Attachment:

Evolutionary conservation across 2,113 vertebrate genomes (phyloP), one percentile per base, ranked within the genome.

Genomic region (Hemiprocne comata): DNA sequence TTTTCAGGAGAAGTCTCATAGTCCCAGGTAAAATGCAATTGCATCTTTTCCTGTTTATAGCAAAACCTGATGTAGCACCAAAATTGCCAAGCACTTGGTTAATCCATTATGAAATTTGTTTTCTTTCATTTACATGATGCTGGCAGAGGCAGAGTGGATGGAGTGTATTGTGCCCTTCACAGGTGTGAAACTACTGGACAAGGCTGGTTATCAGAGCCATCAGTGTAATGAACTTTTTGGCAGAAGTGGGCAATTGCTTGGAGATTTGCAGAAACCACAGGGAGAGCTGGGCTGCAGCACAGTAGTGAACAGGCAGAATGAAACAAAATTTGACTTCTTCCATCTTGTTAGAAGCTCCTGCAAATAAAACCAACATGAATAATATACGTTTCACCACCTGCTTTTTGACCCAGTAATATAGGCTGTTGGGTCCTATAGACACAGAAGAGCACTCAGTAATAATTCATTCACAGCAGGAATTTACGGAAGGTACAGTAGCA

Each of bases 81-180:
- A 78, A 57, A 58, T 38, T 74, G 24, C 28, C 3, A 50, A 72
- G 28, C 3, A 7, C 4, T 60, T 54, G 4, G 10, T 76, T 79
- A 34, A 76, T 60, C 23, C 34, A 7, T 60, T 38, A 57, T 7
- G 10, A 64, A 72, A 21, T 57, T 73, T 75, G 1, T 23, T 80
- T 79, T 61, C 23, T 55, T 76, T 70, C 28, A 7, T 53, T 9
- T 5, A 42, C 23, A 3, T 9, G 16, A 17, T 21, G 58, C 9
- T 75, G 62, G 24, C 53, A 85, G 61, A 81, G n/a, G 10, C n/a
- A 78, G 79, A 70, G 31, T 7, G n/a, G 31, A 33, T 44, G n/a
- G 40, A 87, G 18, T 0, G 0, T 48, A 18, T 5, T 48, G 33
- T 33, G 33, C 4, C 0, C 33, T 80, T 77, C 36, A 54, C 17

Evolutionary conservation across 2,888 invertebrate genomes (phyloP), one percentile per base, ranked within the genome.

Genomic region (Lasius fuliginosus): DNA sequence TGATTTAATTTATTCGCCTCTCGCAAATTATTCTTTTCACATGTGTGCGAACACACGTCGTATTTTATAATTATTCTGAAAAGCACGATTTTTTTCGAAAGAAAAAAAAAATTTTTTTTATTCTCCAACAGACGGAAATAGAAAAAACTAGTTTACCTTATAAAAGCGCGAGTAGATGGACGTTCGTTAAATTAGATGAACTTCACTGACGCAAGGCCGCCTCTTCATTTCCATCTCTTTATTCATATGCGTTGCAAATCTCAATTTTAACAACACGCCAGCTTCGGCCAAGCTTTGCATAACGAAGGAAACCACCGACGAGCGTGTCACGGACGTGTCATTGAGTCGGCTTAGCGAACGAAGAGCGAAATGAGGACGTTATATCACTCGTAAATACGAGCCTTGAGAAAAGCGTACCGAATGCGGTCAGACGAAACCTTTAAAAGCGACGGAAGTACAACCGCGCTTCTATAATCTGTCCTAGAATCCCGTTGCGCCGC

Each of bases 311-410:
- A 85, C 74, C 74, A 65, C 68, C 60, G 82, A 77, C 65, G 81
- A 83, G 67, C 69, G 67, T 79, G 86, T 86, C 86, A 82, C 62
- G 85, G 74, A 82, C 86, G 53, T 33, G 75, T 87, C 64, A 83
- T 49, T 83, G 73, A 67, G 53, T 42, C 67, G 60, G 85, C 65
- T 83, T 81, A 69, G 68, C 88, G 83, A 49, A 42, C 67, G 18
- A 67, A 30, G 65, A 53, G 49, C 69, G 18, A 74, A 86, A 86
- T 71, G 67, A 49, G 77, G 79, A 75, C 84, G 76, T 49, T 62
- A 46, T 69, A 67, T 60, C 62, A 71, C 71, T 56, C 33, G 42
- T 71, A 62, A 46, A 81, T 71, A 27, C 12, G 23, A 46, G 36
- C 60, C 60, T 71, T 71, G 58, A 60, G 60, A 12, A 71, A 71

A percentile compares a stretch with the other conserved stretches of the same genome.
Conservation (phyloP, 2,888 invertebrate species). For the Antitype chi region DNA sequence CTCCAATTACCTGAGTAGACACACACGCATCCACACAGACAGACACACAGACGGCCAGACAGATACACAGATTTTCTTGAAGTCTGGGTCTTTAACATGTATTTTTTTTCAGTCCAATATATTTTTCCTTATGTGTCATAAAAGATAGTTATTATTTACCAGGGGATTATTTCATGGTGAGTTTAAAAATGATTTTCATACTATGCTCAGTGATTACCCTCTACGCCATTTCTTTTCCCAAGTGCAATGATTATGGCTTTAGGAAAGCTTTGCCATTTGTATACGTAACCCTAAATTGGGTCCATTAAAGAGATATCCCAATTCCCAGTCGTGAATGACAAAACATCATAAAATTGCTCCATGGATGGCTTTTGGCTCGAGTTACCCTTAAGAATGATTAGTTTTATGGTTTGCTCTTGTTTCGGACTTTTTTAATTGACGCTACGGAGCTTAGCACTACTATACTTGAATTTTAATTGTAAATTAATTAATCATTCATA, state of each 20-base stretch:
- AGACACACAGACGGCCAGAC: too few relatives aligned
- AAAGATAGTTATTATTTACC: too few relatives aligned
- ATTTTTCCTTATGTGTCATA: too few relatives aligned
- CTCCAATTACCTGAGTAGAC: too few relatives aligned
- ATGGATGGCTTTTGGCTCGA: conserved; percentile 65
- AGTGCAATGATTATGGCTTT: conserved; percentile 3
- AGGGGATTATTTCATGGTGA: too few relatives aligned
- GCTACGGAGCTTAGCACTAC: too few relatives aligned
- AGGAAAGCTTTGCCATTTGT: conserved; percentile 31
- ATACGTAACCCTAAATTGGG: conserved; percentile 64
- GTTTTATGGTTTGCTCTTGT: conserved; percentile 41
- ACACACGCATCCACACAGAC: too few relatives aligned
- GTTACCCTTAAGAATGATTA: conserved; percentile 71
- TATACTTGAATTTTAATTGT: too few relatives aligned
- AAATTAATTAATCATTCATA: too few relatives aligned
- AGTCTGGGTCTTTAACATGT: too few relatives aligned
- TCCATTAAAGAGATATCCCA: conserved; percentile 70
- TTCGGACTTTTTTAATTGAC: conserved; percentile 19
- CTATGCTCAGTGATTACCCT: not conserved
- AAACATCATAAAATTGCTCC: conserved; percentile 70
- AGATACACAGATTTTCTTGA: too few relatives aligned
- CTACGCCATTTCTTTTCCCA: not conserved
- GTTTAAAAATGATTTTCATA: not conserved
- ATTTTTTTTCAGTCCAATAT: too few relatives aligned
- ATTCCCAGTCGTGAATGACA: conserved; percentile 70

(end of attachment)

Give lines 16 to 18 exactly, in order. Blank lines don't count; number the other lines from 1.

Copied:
Each of bases 311-410:
- A 85, C 74, C 74, A 65, C 68, C 60, G 82, A 77, C 65, G 81
- A 83, G 67, C 69, G 67, T 79, G 86, T 86, C 86, A 82, C 62